Might the increased public profile induce the Rothschilds to turn their world-class influence toward resolving the Israeli- Arab conflict? No, says Jacob Rothschild.

Historically, the family has always steered clear of politics – and business – in Israel.

Besides, he wants to focus his personal energies in Israel exclusively on Yad Hanadiv, adding with another dash of the family “shyness” that he has neither the skill, the impartiality, or the time that would make him a peace facilitator.

“I don’t think I’ve ever had a minute off in Israel,” he says. “I’ve been completely and utterly devoted to what Hanadiv does. I’m not saying I’m a good guy for that. It’s just the way the dice have fallen. Therefore, I have a certain reticence about becoming involved away from my main focus. I don’t feel that I can enter the arena of the political debate, or should do, because of a lack of expertise in it.

That’s not to say, of course, that I don’t have feelings about it and views about it, but I think where I can contribute is through what I’m doing. I think I should discipline myself in a life that’s already too crowded, to focus on that one objective.”

In a surprising admission – one routinely assumes a Rothschild can effortlessly amass as much money as he wishes – the storied investor points to his own “hard work” in keeping the Rothschild coffers full in order to fund Yad Hanadiv’s expanding activities.

“I’ve enjoyed the countless opportunities but they are demanding as well,” he says.“One of the things that I’ve spent a lot of time doing is growing the assets of the foundation, which have enabled us to do what we do.That’s been a lot of hard work, to make Yad Hanadiv grow from what it was to what it is today. We see ourselves as competing to come out ahead of the pack.”

The Rothschild legacy, Jacob suggests, depends not just on the skillful stewardship of Dorothy de Rothschild’s bequest but on reinvigorating the wider family’s traditional ties so the ever-growing network of cousins can continue the work far into the future.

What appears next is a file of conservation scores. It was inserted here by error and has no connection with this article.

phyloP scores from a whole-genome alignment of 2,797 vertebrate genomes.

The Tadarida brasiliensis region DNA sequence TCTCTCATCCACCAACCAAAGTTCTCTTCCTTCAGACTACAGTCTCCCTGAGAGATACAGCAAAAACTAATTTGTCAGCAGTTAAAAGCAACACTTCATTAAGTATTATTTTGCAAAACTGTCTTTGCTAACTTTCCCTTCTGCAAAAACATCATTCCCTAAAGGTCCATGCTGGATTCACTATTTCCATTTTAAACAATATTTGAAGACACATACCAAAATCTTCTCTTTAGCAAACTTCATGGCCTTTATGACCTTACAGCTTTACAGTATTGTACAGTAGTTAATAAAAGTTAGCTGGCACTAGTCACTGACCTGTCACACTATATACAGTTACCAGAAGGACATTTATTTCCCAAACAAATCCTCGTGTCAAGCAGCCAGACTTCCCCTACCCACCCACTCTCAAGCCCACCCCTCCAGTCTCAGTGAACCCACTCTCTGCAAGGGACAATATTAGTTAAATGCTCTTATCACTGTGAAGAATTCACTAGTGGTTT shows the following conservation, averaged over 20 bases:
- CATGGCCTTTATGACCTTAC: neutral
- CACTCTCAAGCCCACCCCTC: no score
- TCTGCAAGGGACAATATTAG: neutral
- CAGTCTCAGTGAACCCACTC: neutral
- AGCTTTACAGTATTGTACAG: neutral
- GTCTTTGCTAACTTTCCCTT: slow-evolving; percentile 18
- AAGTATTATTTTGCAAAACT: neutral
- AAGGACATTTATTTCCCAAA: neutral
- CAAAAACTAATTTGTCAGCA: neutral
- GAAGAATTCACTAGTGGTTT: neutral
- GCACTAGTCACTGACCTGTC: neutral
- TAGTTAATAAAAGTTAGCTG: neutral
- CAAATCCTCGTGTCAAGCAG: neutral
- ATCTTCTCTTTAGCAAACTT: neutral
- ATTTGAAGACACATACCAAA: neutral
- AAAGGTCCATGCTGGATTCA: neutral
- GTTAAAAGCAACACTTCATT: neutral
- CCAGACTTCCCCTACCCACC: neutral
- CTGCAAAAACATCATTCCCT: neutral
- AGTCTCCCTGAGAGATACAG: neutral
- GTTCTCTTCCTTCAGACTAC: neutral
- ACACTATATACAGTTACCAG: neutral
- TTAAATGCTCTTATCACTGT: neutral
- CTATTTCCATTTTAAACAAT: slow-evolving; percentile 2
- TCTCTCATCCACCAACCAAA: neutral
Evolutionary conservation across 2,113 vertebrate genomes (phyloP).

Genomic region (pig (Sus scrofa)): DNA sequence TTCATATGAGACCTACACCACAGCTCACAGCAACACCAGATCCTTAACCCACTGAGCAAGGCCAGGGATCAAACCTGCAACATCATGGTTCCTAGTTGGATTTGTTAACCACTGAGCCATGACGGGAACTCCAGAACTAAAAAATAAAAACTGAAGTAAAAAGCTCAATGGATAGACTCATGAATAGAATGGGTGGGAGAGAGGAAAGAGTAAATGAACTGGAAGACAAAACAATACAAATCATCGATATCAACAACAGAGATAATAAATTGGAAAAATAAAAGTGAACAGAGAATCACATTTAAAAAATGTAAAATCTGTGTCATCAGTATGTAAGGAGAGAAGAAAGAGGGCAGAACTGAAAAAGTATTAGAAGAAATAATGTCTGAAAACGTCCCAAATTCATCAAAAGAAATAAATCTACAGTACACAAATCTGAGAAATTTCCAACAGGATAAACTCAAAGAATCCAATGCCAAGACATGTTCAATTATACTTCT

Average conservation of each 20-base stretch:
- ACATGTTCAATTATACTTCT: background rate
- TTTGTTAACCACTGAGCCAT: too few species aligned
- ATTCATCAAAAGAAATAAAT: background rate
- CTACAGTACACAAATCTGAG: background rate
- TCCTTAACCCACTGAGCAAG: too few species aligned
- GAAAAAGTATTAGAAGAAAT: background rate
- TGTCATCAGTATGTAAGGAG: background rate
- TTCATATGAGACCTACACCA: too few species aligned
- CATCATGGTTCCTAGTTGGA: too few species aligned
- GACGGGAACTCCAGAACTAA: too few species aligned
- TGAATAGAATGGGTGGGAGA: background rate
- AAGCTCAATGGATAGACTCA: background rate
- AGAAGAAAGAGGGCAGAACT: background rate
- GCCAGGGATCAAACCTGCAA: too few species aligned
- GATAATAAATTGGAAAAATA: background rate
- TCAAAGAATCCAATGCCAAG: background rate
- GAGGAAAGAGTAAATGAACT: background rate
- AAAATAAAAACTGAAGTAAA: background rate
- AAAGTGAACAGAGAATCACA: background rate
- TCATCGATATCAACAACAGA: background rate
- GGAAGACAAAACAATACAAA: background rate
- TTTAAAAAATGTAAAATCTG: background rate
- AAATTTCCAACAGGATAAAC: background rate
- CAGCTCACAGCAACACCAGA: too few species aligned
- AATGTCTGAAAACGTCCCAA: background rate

“If you take the nineteenth-century Jewish families, how many can you point to where the lights are still on? Not many, are there? I won’t mention names, but in the United States, the United Kingdom and Europe, the lights have gone out,” he says. “It’s nice that some of those old families carry on.”

Looking to the future, Lord Rothschild has mapped out a strategy to ensure that the collective family’s intimate connection to Israel and the work of the foundation will long outlive him. The rift with Sir Evelyn was healed long ago. “We speak at least once a week,” he says, with obvious satisfaction.

Echoing the summons he answered from his cousins James and Dorothy a half century ago, Jacob has deployed the board of trustees of Yad Hanadiv as a recruiting ground for the next generation of Rothschild cousins.

“I can’t hold out to you that our family is particularly religious but, in terms of involvement, I’ve got here today my daughter Hannah, my niece Alice, my niece Kate, and my nephew James. I’m doing everything I possibly can,” he says, noting the trustees visiting Jerusalem for a meeting of the board and the Rothschild Prize ceremony. Another cousin, Beatrice, and his daughter Beth were also due to come but were detained at home.

“I think that’s not bad to have seven here who are involved. That’s what I’m working at,” he says.

And so, one Rothschild becomes seven Rothschilds, equipped with modern communications, larger staff, a new headquarters and a fortune secure and large enough to continue doing what this unique family has been doing for more than a century: to make a difference.